Africa: Climate Crisis Threatens Health of Young Africans

Mothers sit with their malnourished children in the Somali capital Mogadishu.
6 December 2011

Durban, South Africa — What's bad for the climate is bad for health.

That's the view of international health leaders from more than 30 countries who attended the First Global Climate and Health Summit during the global climate conference under way in Durban (COP17).

Representatives of top health organizations and public health federations warned that the apparent lack of movement in the negotiations in Durban is putting the lives of billions of people around the globe at risk - with Africans among the most vulnerable.

"Without bold action by governments, climate change will magnify existing health crises," said Dr. Rajen Naidoo of Durban's Nelson Mandela Medical School.

Sub-Saharan Africa is particularly at risk, according to Dr. Robin Stott, co-chair of the UK-based Climate and Health Council, the body which convened the health summit at COP17. He said that projected health consequences of climate change in Africa are both direct and indirect.

"It will mean the extension of malarial mosquitoes and thus greater numbers of people dying of malaria, as well as other major problems resulting from adverse climate events such as flooding and droughts," Stott said.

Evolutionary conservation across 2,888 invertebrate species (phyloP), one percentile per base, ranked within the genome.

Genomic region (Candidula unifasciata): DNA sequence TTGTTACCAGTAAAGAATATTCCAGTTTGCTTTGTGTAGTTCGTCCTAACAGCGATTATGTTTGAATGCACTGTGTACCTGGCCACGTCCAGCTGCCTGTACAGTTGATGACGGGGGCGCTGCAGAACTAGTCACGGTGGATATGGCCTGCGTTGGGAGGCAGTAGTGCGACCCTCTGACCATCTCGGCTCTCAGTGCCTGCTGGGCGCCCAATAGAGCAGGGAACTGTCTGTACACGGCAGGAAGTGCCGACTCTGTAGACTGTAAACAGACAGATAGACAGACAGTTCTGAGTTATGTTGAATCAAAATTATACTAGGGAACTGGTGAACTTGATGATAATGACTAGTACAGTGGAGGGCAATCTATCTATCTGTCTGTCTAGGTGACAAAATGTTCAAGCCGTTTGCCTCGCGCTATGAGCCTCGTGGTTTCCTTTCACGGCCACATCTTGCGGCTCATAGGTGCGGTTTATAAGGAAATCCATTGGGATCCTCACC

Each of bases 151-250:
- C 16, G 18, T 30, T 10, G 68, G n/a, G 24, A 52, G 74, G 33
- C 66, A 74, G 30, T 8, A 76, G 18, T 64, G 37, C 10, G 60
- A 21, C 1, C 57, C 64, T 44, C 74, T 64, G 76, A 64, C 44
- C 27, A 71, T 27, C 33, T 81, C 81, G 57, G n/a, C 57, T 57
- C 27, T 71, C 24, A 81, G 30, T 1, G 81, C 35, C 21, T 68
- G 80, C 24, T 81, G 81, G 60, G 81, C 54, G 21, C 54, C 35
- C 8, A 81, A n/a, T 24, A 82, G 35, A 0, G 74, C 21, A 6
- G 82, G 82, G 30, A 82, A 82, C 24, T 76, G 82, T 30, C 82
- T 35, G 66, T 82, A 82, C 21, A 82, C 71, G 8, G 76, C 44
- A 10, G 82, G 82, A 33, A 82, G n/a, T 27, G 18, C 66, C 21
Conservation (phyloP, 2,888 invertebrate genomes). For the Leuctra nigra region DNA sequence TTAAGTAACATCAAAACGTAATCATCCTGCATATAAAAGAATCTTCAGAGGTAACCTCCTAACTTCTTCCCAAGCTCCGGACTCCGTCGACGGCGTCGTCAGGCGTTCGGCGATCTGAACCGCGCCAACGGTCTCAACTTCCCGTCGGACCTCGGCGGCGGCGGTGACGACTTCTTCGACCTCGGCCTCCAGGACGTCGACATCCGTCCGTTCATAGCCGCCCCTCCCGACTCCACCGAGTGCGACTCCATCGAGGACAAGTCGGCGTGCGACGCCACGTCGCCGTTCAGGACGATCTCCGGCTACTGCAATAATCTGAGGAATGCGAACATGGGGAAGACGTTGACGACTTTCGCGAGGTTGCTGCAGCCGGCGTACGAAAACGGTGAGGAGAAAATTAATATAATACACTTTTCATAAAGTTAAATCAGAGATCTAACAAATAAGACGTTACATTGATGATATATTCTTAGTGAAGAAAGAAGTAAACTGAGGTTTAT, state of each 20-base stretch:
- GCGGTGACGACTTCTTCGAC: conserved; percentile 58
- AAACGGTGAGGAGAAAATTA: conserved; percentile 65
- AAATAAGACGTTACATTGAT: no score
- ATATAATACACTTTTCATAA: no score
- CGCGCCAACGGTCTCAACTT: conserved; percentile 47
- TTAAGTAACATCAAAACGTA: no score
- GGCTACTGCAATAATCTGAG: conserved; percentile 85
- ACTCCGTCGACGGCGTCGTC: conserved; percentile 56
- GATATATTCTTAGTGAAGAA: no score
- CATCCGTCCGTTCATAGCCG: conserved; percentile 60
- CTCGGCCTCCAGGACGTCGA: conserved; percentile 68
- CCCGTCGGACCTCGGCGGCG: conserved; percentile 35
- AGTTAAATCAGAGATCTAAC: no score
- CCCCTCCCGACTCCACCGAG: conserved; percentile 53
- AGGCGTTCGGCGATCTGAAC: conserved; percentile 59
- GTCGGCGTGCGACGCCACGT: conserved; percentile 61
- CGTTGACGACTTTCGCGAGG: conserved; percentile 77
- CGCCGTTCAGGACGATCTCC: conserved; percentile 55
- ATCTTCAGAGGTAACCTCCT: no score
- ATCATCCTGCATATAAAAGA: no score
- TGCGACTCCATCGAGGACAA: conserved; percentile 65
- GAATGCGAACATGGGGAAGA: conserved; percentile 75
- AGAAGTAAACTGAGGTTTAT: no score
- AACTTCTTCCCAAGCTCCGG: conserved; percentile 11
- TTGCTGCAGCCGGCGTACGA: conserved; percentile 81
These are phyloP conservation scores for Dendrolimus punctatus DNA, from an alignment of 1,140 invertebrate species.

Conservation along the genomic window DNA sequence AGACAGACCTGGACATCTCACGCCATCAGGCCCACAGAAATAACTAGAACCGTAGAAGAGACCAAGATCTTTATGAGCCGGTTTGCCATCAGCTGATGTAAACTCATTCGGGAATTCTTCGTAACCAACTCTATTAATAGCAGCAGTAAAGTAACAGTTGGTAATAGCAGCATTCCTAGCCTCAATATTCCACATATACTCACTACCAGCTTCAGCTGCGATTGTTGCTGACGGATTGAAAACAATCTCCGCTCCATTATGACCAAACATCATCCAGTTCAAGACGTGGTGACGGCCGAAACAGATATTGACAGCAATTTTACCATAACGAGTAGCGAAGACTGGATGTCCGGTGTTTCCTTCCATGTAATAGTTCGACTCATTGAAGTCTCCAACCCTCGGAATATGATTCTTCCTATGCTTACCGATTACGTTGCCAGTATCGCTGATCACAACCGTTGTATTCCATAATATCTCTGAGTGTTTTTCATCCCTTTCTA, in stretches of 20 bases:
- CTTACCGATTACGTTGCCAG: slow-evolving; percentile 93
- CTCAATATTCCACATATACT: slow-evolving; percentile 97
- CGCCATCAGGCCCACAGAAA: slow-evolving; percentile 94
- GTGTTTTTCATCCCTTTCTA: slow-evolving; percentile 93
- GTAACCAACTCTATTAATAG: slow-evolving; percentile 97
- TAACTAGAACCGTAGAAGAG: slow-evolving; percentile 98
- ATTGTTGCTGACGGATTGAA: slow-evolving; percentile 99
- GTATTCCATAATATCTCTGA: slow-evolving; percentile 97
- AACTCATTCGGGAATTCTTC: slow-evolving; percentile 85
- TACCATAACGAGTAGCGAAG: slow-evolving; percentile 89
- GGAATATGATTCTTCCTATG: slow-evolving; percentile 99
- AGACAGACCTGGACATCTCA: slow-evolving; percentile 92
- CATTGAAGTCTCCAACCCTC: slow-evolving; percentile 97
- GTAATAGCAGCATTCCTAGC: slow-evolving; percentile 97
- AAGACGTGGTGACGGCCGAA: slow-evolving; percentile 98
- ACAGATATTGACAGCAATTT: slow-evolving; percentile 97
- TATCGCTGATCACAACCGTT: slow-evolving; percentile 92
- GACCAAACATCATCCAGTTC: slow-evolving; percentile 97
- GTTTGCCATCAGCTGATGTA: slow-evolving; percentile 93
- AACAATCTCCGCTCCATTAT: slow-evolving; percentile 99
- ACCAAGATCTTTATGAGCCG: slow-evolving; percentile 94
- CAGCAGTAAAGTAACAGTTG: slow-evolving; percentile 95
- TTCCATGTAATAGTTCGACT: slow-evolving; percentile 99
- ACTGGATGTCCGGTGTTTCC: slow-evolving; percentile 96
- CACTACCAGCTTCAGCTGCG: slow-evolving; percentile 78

"Indirect results relate to the fact that rainfall patterns are changing, so both food and water are becoming more problematic for many African societies, and we anticipate this leading to conflict over resources, mass migration and major social disruption," he said.

Stott, a retired head of a major London hospital and a veteran health and environmental activist, said the crisis would hit Africans already on the margins of survival the hardest.

A declaration issued after the summit warned that global health will suffer if there is no agreement on emissions reductions. It urged COP17 negotiators to commit to moving away from fossil fuels and towards low carbon development.

"If governments agree to delay for another decade, history will judge Durban as a moment of global political malpractice," said Josh Karliner of the international coalition, Health Care Without Harm, a co-organizer of the summit.

Stott says the well-being of everyone in the world who is under 40 years of age is threatened by unabated climate change. Yet most negotiators representing the 194 countries gathered in Durban look to be over 40. Stott, 69, thinks there are too many old white men at COP17.

"One of the outcomes I would like to see at the next COP is that nobody over 50 is allowed in, that half the delegates have got to be women, and at least a quarter under the age of 25," Stott told AllAfrica. "Certainly this pattern of old men discussing with each other about arcane and sometimes trivial issues when the major issues are really just not addressed is just awful."

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